The U.S. Green Building Council (USGBC) just finished accepting public comments on its third draft of new LEED rating system rules for its members to vote on. The USGBC hopes to create a system where multiple wood certification systems would qualify for LEED points, and not only those certified by the Forest Stewardship Council (FSC). LEED has been criticized in the past for this by other certification programs such as the Sustainable Forestry Initiative (SFI).
According to a recent article in EcoHome magazine, neither the FSC nor the SFI is that happy with the USGBC’s latest LEED draft (how’s that for a ton of acronyms?). The SFI says the new rules are not loose enough and will still discriminate against non-FSC certifiers. The FSC feels the new rules are too loose and that allowing less stringent certification will flood the market with “status quo” timber.
It is hard to put aside the fact that SFI was born from an industry association, or that FSC is backed by environmental groups like Greenpeace and the Sierra Club. That fact makes it a little easier to see why there is such disagreement between the two groups. But the issue is much more complex than that, and there are other certifiers that are affected as well, such as the Canadian Standards Assn. (CSA) and the American Tree Farm System (ATFS). At the end of the day though, for the sake of both business and the environment, what USGBC decides could be very important in regards to the future of sustainable timber harvesting.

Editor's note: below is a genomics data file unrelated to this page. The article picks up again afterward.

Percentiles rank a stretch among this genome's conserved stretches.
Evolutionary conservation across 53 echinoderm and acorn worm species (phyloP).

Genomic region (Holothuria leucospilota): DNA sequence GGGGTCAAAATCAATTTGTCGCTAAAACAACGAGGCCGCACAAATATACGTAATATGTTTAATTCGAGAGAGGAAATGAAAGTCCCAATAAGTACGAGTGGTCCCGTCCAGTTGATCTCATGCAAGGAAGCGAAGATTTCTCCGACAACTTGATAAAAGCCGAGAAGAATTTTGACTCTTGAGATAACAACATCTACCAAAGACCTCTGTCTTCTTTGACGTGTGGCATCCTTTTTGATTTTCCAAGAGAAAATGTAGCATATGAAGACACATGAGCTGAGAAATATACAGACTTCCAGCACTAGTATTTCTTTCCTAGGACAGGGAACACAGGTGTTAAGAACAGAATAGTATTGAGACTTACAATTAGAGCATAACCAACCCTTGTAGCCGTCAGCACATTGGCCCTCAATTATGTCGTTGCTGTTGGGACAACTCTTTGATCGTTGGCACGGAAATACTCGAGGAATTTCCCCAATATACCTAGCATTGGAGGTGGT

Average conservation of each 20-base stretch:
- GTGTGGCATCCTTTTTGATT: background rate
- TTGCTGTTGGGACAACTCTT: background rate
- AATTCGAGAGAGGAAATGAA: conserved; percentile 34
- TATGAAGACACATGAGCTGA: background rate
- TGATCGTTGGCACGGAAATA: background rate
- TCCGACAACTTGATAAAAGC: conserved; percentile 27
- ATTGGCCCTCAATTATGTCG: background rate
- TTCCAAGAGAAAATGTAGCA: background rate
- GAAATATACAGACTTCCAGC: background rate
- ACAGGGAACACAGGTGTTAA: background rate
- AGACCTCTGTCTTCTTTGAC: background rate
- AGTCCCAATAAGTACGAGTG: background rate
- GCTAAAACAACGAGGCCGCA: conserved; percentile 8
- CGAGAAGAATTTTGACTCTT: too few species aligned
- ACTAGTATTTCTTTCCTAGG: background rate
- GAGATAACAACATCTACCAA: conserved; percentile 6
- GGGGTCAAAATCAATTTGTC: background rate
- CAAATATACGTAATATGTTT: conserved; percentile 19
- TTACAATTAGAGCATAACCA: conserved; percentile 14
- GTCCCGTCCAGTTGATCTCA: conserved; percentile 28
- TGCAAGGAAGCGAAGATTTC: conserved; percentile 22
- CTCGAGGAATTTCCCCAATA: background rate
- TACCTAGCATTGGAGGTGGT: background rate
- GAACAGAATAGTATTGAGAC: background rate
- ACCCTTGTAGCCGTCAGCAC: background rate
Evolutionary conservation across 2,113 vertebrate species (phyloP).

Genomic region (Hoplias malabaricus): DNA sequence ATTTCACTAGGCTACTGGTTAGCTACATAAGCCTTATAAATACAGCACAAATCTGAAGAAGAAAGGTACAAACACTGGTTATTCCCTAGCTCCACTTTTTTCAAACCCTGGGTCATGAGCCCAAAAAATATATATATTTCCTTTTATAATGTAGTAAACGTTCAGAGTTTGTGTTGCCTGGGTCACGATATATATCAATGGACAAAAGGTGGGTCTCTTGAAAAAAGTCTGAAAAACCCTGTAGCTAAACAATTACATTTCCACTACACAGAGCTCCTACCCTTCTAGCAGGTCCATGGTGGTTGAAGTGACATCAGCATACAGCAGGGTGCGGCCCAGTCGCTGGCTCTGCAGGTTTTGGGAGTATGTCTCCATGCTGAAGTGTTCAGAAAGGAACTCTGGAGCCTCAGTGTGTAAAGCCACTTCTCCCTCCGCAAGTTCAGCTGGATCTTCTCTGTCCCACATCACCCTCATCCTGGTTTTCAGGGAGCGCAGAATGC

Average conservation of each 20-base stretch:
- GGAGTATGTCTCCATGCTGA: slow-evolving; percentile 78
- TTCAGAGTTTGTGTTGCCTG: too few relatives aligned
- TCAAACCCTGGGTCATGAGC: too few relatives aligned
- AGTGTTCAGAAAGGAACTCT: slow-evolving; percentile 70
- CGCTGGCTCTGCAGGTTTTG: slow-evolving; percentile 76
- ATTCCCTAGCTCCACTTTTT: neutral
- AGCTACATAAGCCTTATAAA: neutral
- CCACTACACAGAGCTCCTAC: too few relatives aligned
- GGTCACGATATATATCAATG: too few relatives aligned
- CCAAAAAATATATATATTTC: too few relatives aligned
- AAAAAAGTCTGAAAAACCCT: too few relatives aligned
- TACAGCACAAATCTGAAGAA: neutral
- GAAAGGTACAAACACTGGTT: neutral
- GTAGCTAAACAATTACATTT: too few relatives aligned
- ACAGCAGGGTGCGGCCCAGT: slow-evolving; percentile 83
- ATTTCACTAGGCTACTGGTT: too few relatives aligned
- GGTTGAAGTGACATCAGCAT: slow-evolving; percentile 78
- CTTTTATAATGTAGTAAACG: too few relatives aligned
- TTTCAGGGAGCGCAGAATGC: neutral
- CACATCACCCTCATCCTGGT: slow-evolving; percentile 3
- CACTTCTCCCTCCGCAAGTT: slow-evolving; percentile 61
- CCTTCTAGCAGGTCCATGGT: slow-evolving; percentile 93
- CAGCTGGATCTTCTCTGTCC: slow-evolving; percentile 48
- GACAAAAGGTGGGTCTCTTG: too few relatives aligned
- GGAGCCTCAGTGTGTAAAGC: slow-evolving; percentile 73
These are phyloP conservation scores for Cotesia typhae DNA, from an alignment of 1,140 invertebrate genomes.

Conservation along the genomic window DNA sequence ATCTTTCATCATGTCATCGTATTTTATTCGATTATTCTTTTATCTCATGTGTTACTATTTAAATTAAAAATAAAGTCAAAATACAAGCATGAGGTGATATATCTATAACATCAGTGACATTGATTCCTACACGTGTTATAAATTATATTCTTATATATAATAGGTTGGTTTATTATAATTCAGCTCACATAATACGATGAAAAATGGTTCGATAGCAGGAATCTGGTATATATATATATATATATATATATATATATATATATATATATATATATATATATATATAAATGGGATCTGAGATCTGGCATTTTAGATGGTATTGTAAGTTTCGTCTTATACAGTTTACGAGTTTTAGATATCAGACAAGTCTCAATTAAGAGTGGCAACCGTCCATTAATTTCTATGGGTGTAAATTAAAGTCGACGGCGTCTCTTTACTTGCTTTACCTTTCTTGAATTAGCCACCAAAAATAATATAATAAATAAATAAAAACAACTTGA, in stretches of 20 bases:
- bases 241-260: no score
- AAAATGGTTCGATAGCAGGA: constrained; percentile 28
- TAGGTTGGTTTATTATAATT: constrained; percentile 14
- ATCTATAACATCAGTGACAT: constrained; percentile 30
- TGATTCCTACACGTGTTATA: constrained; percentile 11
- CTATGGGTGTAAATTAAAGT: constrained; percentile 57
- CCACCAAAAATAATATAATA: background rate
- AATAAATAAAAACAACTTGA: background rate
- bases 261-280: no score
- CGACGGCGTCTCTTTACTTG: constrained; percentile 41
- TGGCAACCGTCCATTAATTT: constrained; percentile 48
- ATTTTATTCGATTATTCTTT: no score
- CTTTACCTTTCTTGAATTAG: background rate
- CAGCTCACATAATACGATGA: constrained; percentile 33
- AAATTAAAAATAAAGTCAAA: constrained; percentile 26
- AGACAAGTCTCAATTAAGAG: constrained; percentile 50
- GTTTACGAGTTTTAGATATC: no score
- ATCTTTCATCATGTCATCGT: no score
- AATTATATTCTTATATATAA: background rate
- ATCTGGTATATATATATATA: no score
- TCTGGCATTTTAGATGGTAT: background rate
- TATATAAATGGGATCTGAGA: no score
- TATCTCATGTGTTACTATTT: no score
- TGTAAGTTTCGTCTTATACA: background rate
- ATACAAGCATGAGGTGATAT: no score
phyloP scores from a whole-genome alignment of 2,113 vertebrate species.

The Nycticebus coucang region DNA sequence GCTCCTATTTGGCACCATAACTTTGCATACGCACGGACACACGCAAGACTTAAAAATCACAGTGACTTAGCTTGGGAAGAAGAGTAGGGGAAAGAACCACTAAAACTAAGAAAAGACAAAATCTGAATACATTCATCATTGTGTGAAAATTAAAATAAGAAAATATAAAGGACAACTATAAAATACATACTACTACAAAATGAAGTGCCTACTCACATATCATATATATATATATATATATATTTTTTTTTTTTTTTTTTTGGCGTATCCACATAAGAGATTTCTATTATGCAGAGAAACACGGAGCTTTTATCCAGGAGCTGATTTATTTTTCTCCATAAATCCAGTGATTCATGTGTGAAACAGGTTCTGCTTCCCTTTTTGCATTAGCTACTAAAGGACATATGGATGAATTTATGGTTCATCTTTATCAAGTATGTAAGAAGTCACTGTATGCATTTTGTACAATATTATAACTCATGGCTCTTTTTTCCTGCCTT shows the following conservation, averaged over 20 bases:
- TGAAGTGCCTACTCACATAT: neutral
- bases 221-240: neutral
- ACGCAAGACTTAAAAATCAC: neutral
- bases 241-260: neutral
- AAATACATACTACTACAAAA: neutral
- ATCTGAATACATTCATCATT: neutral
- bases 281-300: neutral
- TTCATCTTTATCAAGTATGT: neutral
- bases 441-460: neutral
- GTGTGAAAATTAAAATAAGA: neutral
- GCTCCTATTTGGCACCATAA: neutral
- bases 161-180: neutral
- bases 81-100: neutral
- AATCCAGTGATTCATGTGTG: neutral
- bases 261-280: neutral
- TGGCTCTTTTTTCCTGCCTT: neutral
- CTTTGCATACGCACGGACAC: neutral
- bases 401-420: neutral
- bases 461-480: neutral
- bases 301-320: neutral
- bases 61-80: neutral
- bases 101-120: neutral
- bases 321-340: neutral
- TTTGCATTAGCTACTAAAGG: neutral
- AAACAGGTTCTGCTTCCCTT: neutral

My question is this: if all of these certification systems are designed to protect the environment, shouldn’t that be the main concern when the LEED rules are made? I know that from a business’ point of view that financial concerns are involved, and rightly so. But if the right balance between the two is not achieved, it will probably affect everyone down the road.
So where do you weigh in? Are there any ideas out there for how LEED can be written to satisfy all of those involved? We would love to hear your insightful comments and opinions on this subject.
Guest Blogs Welcome
Got a viewpoint you would like to share with the online woodworking community? Woodworking Network welcomes guest blogs from wood products professionals. Submit your opinions to Rich Christianson, Editor at Large, at [email protected].
Have something to say? Share your thoughts with us in the comments below.